Possible Preferences and the Harm of Existence

Paper by Marc Larock, published on November 13, 2008 in University of St. Andrews

In his dissertation Larock presents Deprivationalism, which he bases on the common intuition that it is good for a person to acquire a new satisfied preference.

From that it follows that acquiring further additional satisfied preference is always a good thing, because we “have an interest in experiencing as much pleasure and as little pain as possible” (Singer 131) and thus the best state for any preferer would be to “acquire the value of a non-terminating succession of extra satisfied preferences” as Larock calls it.

Basically that means an infinite chain of new and satisfied preferences would be “in every rational preferrer’s interests”.

However according to Larock there are two ways to be harmed: By having an existing preference frustrated or by being deprived of a new satisfied preference.

Since certain eventual death prevents all of us from acquiring said infinite chain of satisfied preferences which would be best for us, Larock concludes that death represents an infinite harm and thus that “existence is worse for all actual persons than non-existence”.

Is human existence worth its consequent harm?

Paper by Len Doyal, published on March 21, 2007 in Journal of Medical Ethics

Benatar argues that it is better never to have been born because of the harms always associated with human existence. Non-existence entails no harm, along with no experience of the absence of any benefits that existence might offer. Therefore, he maintains that procreation is morally irresponsible, along with the use of reproductive technology to have children. Women should seek termination if they become pregnant and it would be better for potential future generations if humans become extinct as soon as humanely possible. These views are challenged by the argument that while decisions not to procreate may be rational on the grounds of the harm that might occur, it may equally rational to gamble under certain circumstances that future children would be better-off experiencing the harms and benefits of life rather than never having the opportunity of experiencing anything. To the degree that Benatar’s arguments preclude the potential rationality of any such gamble, their moral relevance to concrete issues concerning human reproduction is weakened. However, he is right to emphasise the importance of foreseen harm when decisions are made to attempt to have children.

The rational cure for prereproductive stress syndrome revisited

Paper by Matti Häyry, published on September 30, 2005 in Journal of Medical Ethics

If it is irrational to allow the worst outcome of our actions, and if it is immoral to cause suffering, then it is irrational and immoral to have children. I recently published in this journal a paper, entitled A rational cure for prereproductive stress syndrome, and was happy to see that three colleagues—Rebecca Bennett, Søren Holm, and Sahin Aksoy—had taken the time to critically examine it. This gave me an opportunity to briefly revisit the topic, and to clarify some of the arguments I put forward.

A Rational Cure for Prereproductive Stress Syndrome

Paper by Matti Häyry, published on August 2, 2004 in Journal of Medical Ethics

Since human reproduction is arguably both irrational and immoral, those who seek help before conceiving could be advised it is all right not to have children.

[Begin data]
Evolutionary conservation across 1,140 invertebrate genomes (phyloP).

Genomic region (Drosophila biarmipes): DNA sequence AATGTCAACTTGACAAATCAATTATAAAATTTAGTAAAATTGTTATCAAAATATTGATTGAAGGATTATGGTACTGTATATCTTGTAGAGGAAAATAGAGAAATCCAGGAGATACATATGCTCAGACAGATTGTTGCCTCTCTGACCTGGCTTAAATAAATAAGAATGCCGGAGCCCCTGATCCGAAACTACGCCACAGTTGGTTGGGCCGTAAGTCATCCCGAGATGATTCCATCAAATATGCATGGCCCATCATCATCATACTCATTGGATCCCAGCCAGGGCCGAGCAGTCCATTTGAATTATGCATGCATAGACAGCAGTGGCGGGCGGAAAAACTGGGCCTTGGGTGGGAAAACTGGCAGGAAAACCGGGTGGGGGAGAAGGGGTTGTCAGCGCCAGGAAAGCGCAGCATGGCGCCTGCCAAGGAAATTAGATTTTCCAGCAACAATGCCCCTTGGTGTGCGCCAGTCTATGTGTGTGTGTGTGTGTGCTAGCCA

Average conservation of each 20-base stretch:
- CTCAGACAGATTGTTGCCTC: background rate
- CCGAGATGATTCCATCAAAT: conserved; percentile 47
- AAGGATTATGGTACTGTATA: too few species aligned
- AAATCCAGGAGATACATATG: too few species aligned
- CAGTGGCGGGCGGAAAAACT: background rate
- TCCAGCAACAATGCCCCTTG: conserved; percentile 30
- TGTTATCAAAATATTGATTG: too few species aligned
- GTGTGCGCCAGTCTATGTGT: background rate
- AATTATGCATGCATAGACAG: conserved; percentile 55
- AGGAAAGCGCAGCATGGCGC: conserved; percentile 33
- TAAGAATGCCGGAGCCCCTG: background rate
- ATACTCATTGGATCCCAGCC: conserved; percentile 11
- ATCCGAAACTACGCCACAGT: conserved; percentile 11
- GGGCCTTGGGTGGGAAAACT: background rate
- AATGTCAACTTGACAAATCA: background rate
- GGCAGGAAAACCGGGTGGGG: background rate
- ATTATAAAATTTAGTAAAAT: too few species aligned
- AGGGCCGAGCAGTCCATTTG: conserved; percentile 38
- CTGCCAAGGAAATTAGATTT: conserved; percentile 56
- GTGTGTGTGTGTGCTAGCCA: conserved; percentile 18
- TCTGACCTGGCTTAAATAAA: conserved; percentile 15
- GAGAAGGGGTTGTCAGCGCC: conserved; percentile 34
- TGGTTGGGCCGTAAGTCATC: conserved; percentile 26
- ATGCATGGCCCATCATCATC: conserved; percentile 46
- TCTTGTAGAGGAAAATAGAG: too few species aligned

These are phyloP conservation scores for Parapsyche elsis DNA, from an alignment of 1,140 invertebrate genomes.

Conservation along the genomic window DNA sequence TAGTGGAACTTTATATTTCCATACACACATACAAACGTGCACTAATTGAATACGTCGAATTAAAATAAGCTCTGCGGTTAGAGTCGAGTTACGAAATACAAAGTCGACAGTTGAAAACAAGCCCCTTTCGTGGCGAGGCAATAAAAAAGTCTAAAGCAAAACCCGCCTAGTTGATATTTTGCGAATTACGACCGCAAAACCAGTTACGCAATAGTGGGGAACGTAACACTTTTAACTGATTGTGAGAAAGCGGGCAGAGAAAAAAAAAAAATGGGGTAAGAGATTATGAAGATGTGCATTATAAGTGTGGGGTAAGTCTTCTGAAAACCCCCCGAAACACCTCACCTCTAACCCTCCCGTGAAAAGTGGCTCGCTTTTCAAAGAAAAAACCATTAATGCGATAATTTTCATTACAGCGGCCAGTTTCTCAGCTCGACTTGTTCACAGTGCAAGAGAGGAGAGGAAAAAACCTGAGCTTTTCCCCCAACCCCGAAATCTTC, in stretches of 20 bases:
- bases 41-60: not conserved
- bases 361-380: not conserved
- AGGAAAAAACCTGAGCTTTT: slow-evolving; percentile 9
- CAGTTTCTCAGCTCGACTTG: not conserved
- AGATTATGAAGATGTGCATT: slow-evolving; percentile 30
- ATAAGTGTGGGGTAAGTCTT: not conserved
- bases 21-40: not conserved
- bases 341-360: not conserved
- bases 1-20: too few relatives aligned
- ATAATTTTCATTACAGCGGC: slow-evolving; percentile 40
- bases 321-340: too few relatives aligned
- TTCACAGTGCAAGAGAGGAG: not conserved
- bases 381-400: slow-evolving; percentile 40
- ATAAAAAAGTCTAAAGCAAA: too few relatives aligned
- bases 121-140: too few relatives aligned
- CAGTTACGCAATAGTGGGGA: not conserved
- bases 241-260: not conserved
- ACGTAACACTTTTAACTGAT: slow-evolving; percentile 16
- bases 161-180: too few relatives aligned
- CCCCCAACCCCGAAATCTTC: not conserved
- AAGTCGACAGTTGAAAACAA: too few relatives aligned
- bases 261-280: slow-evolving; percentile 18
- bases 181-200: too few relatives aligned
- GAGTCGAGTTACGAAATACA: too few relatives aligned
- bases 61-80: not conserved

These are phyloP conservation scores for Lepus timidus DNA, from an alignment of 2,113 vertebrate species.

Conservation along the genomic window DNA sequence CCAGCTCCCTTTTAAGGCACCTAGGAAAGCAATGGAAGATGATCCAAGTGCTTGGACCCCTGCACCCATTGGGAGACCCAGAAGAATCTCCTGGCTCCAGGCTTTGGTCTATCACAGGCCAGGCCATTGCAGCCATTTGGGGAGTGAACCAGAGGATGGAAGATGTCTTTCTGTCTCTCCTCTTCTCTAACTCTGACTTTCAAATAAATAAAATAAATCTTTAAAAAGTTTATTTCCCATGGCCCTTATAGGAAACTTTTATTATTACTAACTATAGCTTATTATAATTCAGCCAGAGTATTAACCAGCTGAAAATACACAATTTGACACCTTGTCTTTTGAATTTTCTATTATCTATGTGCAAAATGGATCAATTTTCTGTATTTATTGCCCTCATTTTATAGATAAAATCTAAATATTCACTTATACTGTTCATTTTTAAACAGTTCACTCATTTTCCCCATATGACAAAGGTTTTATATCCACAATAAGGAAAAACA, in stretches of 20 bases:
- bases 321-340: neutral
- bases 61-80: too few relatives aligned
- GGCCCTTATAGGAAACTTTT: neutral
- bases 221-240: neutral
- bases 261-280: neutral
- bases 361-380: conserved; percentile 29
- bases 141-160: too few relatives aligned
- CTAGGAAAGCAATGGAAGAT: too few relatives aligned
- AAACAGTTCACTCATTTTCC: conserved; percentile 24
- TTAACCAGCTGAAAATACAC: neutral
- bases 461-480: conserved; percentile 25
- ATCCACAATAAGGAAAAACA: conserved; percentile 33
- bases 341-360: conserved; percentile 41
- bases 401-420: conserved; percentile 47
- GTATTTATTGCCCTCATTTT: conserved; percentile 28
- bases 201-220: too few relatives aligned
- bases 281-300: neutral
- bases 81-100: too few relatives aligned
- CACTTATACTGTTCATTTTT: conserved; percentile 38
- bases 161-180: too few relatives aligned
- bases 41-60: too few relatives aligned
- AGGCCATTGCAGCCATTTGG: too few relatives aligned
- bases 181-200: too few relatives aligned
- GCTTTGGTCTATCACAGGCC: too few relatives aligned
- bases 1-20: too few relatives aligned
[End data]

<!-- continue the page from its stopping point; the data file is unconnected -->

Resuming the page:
Wrongful Life, Procreative Responsibility, and the Significance of Harm

Paper by Seana Shiffrin, published on June 1, 1999 in Legal Theory

A wrongful life suit is an unusual civil suit brought by a child (typically a congenitally disabled child)1 who seeks damages for burdens he suffers that result from his creation. Typically, the child charges that he has been born into an unwanted or miserable life.2 These suits offer the prospect of financial relief for some disabled or neglected children and have some theoretical advantages over alternative causes of action.3 But they have had only mixed, mostly negative, success.4 They have, however, spurred considerable philosophical interest.5 This attention, though, has been primarily focused on issues about the coherence of complaining about one’s existence or its essential conditions. These suits also raise important, but less well-probed, philosophical questions about the morality of procreation and, more generally, about the moral significance of imposed, but not consented to, conditions that deliver both significant harms and benefits.

A Pareto Principle for Possible People

Paper by Christoph Fehige, published on January 1, 1998 in Preferences

How good or bad is a world? Let us assume, as so often, that this is a matter solely of the preferences it contains and of their frustration and satisfaction. One question we shall then have to face is how the existence of a preference and its satisfaction compares to the non-existence of this preference: is it better, or worse, or just as good, or sometimes one and sometimes the other? Section 1 will argue at length that, ceteris paribus, the two options - satisfied preference and no preference - are equally good, a doctrine we can call antifrustrationism. This settled, sections 2 to 7 will begin to translate antifrustrationism into moral principles, and to investigate the consequences.

The production of children as a problem of utilitarian ethics

Paper by Hermann Vetter, published on March 1, 1969 in Inquiry

It is shown that the basic postulate of utilitarianism does not work when we must decide whether a person should be brought into existence. Utilitarianism must be supplemented by further axioms. Those proposed lead to the consequence that as far as the potential child's utility is concerned, it is morally preferable not to produce children at all. This consequence is accepted. It is still recommended when parents’ utility is taken into account.